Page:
Belief is like sex - it feels good.
A recent article in the paper profiles a religious woman who gave away over a million dollars to an online Nigerian scammer. He posed as a suitor, and after her husband died, she was lonely. Over the years, he told her one tale after another, and always had a plea for money - a few thousand dollars at a time. Finally, even he had enough of the charade and told her the truth - he was not the handsome man in the photos he sent her, but a scammer at an Internet cafe in Nigeria. She is writing a book about the experience.
Why would someone do this? Once again, belief trumps reason, and belief in that regard can be evil. People are willing to use belief to make important decisions in their lives, and they usually end up screwed as a result - although in this lady's case, not literally.
We are in South Florida, and I thought about this as we drove along. I saw another one of those cardboard signs by the side of the road, advertising a house for sale for a ridiculously low price. "MUST SELL!" it proclaimed. I wish I had the time and energy to investigate that - get a hidden camera and call the guy and see what the scam was - because you know it is a scam.
You don't? Well, let me tell you why it is. First of all, anything advertised on a cardboard sign is a scam, basically, other than a lost pet poster. And even those.... No one is telling the great secrets of investment, how to buy distressed houses, the secrets to weight loss, or whatever, on cardboard signs. If what they had was such a good deal, they would at least have a nice sign printed - and be able to afford to advertise. You can spot a raw deal at 100 paces by the way it is presented. No need to further investigate.
Still not convinced? Well, explain to me why thousands of these same signs appear all over America - advertising houses at bargain prices, in almost identical wording. You know that someone is playing a con. Still not convinced? Then just ask yourself this: If you wanted to get rid of a house at fire-sale prices in a short period of time, what would you do? Call a Real Estate agent and get it listed at a low price so that some investor would snap it up by the end of the week? Or put out a cardboard sign and hope someone buys your house? Of course you'd do the former.
But people want to believe - and what they want to believe here is a common belief - that they are going to get something-for-nothing or a bargain that others miss, because only they saw the cardboard sign and maybe the seller is unsophisticated and they can take advantage of them. So they call the number and the seller gives "the story" about why the house has to be sold so quickly. And he meets them at the house, which is locked and he forgot the key. But if you can put down a $10,000 cash deposit, he can sell you the house - but you'd better act fast, because he has other offers on it!
And of course, the house you are looking at doesn't belong to him, and you are out ten grand. It is an old con. A very old one - but one still being played today. And like all cons, it plays upon the belief of the victim, not common sense or reason, which are like kryptonite to the con artist. Get the victim to "suspend disbelief" as they say, and you've got him (or her) in the palm of your hand.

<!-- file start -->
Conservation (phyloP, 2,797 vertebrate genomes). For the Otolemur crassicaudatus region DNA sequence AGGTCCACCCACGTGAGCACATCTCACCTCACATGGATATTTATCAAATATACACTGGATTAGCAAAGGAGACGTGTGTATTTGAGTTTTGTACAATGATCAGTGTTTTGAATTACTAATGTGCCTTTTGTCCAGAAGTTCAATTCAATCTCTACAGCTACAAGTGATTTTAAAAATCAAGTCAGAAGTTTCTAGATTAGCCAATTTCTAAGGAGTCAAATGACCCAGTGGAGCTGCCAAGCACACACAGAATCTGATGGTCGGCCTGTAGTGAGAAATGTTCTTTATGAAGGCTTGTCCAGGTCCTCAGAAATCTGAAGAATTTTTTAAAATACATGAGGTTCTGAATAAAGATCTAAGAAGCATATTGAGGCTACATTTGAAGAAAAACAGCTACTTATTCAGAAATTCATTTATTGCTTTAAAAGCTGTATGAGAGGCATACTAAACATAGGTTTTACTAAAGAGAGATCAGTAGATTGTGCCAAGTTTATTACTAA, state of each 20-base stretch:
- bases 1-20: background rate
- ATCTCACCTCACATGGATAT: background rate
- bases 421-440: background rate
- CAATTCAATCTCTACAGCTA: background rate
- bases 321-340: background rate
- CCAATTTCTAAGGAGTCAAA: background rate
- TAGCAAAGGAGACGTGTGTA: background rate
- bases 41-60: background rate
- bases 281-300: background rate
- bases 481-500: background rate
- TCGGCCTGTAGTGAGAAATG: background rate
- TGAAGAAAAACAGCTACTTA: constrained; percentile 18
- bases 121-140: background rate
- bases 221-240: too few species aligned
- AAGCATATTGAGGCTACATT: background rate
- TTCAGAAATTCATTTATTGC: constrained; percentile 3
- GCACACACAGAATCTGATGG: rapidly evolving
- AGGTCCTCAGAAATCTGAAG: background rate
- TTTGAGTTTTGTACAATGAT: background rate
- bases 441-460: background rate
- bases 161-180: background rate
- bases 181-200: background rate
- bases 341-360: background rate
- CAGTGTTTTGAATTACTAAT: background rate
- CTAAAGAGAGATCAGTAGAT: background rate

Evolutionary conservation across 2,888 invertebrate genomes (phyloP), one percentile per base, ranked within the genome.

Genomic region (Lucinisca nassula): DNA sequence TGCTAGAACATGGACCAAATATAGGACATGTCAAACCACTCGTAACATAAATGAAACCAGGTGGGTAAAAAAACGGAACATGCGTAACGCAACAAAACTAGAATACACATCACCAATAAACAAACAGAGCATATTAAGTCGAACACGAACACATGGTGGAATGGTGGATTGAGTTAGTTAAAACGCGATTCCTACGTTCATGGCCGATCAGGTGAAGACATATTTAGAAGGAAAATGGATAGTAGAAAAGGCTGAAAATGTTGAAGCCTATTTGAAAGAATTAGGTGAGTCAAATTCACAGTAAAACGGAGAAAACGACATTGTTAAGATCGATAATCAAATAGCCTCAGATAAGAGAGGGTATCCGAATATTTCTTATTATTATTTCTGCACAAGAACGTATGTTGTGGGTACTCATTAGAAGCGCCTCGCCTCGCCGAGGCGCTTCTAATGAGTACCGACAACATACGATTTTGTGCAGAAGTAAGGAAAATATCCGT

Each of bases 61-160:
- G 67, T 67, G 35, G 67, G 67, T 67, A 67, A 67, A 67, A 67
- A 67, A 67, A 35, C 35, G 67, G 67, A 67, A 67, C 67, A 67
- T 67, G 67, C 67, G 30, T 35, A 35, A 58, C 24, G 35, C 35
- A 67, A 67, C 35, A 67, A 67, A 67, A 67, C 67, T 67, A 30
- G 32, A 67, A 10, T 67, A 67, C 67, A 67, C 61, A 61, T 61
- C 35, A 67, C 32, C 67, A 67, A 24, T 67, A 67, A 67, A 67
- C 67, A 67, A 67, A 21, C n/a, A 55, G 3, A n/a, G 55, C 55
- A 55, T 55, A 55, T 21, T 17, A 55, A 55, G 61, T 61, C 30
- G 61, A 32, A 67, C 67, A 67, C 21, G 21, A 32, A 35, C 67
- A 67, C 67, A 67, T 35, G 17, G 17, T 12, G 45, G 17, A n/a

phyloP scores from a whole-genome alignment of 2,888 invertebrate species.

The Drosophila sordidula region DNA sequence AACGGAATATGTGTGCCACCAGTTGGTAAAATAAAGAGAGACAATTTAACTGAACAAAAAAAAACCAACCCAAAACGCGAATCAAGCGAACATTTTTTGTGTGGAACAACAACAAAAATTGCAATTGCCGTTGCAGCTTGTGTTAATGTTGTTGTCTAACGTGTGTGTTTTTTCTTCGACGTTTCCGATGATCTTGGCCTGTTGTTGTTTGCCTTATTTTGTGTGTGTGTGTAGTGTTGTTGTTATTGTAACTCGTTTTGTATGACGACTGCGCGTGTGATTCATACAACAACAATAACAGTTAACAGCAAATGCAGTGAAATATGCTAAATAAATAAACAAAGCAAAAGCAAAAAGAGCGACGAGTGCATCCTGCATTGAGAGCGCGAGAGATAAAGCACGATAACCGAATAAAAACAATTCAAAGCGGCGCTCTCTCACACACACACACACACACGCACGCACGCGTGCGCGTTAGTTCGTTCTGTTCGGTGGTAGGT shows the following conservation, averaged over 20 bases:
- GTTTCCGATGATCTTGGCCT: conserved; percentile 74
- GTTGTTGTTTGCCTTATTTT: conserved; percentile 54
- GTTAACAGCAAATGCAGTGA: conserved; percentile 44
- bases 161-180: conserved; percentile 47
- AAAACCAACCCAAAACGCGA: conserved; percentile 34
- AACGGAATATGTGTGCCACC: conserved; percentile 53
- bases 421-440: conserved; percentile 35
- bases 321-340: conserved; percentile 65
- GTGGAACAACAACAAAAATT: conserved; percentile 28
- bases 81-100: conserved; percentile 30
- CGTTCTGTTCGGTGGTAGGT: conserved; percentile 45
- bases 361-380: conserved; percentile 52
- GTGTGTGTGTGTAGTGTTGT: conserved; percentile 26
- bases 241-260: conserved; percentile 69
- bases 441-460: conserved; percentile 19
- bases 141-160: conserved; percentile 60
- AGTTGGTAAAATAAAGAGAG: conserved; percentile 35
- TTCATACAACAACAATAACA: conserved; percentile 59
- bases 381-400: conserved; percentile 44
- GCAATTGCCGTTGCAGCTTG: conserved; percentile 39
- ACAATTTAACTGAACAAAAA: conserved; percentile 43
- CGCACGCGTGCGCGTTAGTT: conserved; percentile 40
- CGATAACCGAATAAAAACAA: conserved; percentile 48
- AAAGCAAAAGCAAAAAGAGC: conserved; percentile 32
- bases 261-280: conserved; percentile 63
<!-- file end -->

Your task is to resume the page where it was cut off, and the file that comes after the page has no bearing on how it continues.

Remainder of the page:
Why do people allow belief to take over their lives? Because belief is fun. You go to a church and sing "Hallelujah! Praise Jesus!" and raise your hands in the air and have that euphoric feeling you can get with belief. Belief triggers the same pleasure centers in your brain as sex, I believe, as it is very similar in nature.
This is how cults and religions bring in new recruits - they all report that same feeling of euphoria and pleasure when they first join and are showered with attention. It evaporates shortly thereafter when they are forced to beg on the streets to buy the minister a new Rolls Royce. But they keep going back - like a junkie, a belief junkie - for another "hit" of euphoria, which are smaller and smaller and fewer and farther between - the classic addiction scenario. Eventually, they run out of a "high" on the cult and leave - now embittered and angry, having wasted years of their lives and in some cases, most of their money as well.
Belief is a hook - and you can get hooked on it. And that is one reason these Nigerian scammers are so successful. The victim of the con enjoys the process of being conned, as the promises of millions in lottery money, a nice car for half-price, or a handsome suitor are always on the horizon but never quite arrive. It is akin to being enamored of the process as I wrote about before - people who get caught up in the process and forget why they came there in the first place.
And this seems to be a pattern with people who are conned. They enjoy the back-and-forth with their Nigerian scammers, as they ask for more and more money. They enjoy thinking about the riches they are going to receive. Actually receiving the money (which of course, never happens) would be a letdown.
Belief is a fine and wonderful thing, but God gave you a brain to use, not to put in "park" and leave in the garage up on blocks. Belief - when it supplants reason, can be evil. Blindly following someone or blindly believing in things that are convenient to you at the moment generally end up causing you personal grief, and I say this from experience.
If you look around the world today, and see all the hot spots and troubles we have, most of them boil down to people using belief in place of reason. Whether it is a cult of personality around a dictator, or blind belief in a religion or a religious leader, belief leads to trouble, time and time again - and rarely leads us out of it.